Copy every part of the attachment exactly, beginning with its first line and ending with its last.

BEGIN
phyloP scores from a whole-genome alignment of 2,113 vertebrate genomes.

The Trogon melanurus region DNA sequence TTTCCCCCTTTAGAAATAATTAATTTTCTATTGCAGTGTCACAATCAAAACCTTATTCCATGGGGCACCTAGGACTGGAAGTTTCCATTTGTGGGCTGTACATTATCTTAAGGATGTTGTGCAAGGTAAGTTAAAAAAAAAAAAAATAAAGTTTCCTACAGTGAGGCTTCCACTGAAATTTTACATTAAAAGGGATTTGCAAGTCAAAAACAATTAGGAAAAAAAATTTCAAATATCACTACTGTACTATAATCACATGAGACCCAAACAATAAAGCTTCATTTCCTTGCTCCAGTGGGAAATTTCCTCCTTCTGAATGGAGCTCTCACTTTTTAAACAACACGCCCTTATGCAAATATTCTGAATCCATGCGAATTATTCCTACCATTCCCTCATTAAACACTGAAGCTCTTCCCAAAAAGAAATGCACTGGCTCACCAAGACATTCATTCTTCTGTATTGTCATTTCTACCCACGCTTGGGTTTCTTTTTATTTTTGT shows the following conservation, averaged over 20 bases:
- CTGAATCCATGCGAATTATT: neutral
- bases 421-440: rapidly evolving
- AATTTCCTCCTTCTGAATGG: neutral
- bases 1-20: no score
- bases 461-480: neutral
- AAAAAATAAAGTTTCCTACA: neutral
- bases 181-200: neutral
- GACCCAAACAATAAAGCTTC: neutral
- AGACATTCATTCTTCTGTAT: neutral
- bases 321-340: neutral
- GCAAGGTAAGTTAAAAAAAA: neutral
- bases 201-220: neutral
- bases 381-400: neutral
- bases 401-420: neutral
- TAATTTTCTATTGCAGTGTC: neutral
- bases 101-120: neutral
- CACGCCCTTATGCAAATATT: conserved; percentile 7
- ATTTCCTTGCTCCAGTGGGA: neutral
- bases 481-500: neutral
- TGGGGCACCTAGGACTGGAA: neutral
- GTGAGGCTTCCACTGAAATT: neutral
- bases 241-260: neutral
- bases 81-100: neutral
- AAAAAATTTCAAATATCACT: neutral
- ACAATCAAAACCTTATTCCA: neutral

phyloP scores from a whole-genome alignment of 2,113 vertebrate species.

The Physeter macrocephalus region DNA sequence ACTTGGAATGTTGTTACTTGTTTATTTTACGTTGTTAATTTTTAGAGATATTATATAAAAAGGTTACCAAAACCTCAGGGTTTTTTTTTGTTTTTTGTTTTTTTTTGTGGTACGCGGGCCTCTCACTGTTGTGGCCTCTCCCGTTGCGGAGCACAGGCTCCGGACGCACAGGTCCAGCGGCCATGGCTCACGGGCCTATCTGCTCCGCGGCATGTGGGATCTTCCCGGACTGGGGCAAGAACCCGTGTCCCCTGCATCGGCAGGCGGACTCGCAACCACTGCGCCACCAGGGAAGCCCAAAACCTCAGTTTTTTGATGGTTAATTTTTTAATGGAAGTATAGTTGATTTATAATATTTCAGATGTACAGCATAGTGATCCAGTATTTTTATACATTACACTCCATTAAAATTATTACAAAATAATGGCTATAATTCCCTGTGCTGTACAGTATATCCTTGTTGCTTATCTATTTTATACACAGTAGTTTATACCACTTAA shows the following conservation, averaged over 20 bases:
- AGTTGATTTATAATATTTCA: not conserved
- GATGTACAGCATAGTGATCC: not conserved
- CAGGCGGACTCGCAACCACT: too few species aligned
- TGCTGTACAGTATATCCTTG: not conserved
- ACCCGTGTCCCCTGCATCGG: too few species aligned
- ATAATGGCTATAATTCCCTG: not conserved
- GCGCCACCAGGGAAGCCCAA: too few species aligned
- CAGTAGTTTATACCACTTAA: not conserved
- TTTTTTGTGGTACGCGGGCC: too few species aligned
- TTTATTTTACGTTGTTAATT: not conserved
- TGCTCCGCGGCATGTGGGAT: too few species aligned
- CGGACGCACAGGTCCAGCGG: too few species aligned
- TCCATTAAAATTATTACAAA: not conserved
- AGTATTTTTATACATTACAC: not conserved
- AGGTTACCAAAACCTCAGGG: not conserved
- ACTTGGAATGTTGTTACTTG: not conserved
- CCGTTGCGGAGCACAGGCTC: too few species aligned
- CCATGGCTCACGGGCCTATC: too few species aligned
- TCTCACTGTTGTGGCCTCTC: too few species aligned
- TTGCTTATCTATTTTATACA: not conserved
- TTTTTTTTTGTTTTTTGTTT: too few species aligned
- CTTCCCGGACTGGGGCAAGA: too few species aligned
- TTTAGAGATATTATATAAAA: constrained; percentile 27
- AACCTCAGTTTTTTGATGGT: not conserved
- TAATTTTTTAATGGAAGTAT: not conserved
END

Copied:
phyloP scores from a whole-genome alignment of 2,113 vertebrate genomes.

The Trogon melanurus region DNA sequence TTTCCCCCTTTAGAAATAATTAATTTTCTATTGCAGTGTCACAATCAAAACCTTATTCCATGGGGCACCTAGGACTGGAAGTTTCCATTTGTGGGCTGTACATTATCTTAAGGATGTTGTGCAAGGTAAGTTAAAAAAAAAAAAAATAAAGTTTCCTACAGTGAGGCTTCCACTGAAATTTTACATTAAAAGGGATTTGCAAGTCAAAAACAATTAGGAAAAAAAATTTCAAATATCACTACTGTACTATAATCACATGAGACCCAAACAATAAAGCTTCATTTCCTTGCTCCAGTGGGAAATTTCCTCCTTCTGAATGGAGCTCTCACTTTTTAAACAACACGCCCTTATGCAAATATTCTGAATCCATGCGAATTATTCCTACCATTCCCTCATTAAACACTGAAGCTCTTCCCAAAAAGAAATGCACTGGCTCACCAAGACATTCATTCTTCTGTATTGTCATTTCTACCCACGCTTGGGTTTCTTTTTATTTTTGT shows the following conservation, averaged over 20 bases:
- CTGAATCCATGCGAATTATT: neutral
- bases 421-440: rapidly evolving
- AATTTCCTCCTTCTGAATGG: neutral
- bases 1-20: no score
- bases 461-480: neutral
- AAAAAATAAAGTTTCCTACA: neutral
- bases 181-200: neutral
- GACCCAAACAATAAAGCTTC: neutral
- AGACATTCATTCTTCTGTAT: neutral
- bases 321-340: neutral
- GCAAGGTAAGTTAAAAAAAA: neutral
- bases 201-220: neutral
- bases 381-400: neutral
- bases 401-420: neutral
- TAATTTTCTATTGCAGTGTC: neutral
- bases 101-120: neutral
- CACGCCCTTATGCAAATATT: conserved; percentile 7
- ATTTCCTTGCTCCAGTGGGA: neutral
- bases 481-500: neutral
- TGGGGCACCTAGGACTGGAA: neutral
- GTGAGGCTTCCACTGAAATT: neutral
- bases 241-260: neutral
- bases 81-100: neutral
- AAAAAATTTCAAATATCACT: neutral
- ACAATCAAAACCTTATTCCA: neutral

phyloP scores from a whole-genome alignment of 2,113 vertebrate species.

The Physeter macrocephalus region DNA sequence ACTTGGAATGTTGTTACTTGTTTATTTTACGTTGTTAATTTTTAGAGATATTATATAAAAAGGTTACCAAAACCTCAGGGTTTTTTTTTGTTTTTTGTTTTTTTTTGTGGTACGCGGGCCTCTCACTGTTGTGGCCTCTCCCGTTGCGGAGCACAGGCTCCGGACGCACAGGTCCAGCGGCCATGGCTCACGGGCCTATCTGCTCCGCGGCATGTGGGATCTTCCCGGACTGGGGCAAGAACCCGTGTCCCCTGCATCGGCAGGCGGACTCGCAACCACTGCGCCACCAGGGAAGCCCAAAACCTCAGTTTTTTGATGGTTAATTTTTTAATGGAAGTATAGTTGATTTATAATATTTCAGATGTACAGCATAGTGATCCAGTATTTTTATACATTACACTCCATTAAAATTATTACAAAATAATGGCTATAATTCCCTGTGCTGTACAGTATATCCTTGTTGCTTATCTATTTTATACACAGTAGTTTATACCACTTAA shows the following conservation, averaged over 20 bases:
- AGTTGATTTATAATATTTCA: not conserved
- GATGTACAGCATAGTGATCC: not conserved
- CAGGCGGACTCGCAACCACT: too few species aligned
- TGCTGTACAGTATATCCTTG: not conserved
- ACCCGTGTCCCCTGCATCGG: too few species aligned
- ATAATGGCTATAATTCCCTG: not conserved
- GCGCCACCAGGGAAGCCCAA: too few species aligned
- CAGTAGTTTATACCACTTAA: not conserved
- TTTTTTGTGGTACGCGGGCC: too few species aligned
- TTTATTTTACGTTGTTAATT: not conserved
- TGCTCCGCGGCATGTGGGAT: too few species aligned
- CGGACGCACAGGTCCAGCGG: too few species aligned
- TCCATTAAAATTATTACAAA: not conserved
- AGTATTTTTATACATTACAC: not conserved
- AGGTTACCAAAACCTCAGGG: not conserved
- ACTTGGAATGTTGTTACTTG: not conserved
- CCGTTGCGGAGCACAGGCTC: too few species aligned
- CCATGGCTCACGGGCCTATC: too few species aligned
- TCTCACTGTTGTGGCCTCTC: too few species aligned
- TTGCTTATCTATTTTATACA: not conserved
- TTTTTTTTTGTTTTTTGTTT: too few species aligned
- CTTCCCGGACTGGGGCAAGA: too few species aligned
- TTTAGAGATATTATATAAAA: constrained; percentile 27
- AACCTCAGTTTTTTGATGGT: not conserved
- TAATTTTTTAATGGAAGTAT: not conserved